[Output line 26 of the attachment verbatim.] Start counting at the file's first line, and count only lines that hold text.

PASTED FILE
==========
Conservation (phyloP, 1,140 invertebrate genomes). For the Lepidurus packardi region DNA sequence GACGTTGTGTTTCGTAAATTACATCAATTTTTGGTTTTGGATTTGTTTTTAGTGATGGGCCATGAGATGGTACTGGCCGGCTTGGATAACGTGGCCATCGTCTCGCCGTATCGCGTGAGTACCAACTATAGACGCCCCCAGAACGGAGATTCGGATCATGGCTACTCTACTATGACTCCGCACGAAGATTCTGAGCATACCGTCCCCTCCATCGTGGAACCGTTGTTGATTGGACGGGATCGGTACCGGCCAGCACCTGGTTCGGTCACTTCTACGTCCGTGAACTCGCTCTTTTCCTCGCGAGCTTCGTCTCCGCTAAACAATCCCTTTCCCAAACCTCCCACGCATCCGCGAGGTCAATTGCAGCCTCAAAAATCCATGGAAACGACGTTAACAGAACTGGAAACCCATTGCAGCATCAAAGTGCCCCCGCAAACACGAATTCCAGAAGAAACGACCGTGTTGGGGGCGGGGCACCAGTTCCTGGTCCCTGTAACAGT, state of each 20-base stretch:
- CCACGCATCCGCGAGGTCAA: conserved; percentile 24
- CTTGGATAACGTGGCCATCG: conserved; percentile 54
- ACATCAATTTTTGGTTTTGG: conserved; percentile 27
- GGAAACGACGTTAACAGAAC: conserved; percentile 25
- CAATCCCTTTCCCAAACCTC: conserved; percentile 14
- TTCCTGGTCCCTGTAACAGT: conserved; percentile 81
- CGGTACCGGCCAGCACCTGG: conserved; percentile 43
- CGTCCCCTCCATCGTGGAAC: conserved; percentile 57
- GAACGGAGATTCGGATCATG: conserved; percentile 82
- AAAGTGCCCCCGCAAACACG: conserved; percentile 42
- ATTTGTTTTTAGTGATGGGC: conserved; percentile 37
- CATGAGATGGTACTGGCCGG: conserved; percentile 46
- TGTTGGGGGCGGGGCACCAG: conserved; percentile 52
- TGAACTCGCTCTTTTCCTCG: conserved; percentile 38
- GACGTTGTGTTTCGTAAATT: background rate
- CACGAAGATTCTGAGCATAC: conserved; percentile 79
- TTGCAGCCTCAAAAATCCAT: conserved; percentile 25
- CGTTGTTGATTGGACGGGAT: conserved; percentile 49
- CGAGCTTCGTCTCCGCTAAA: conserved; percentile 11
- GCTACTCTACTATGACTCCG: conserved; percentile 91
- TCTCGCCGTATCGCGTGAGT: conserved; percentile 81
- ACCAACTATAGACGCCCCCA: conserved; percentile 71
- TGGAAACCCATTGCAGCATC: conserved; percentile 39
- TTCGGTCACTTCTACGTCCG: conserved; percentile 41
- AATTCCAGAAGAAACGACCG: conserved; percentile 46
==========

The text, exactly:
- AATTCCAGAAGAAACGACCG: conserved; percentile 46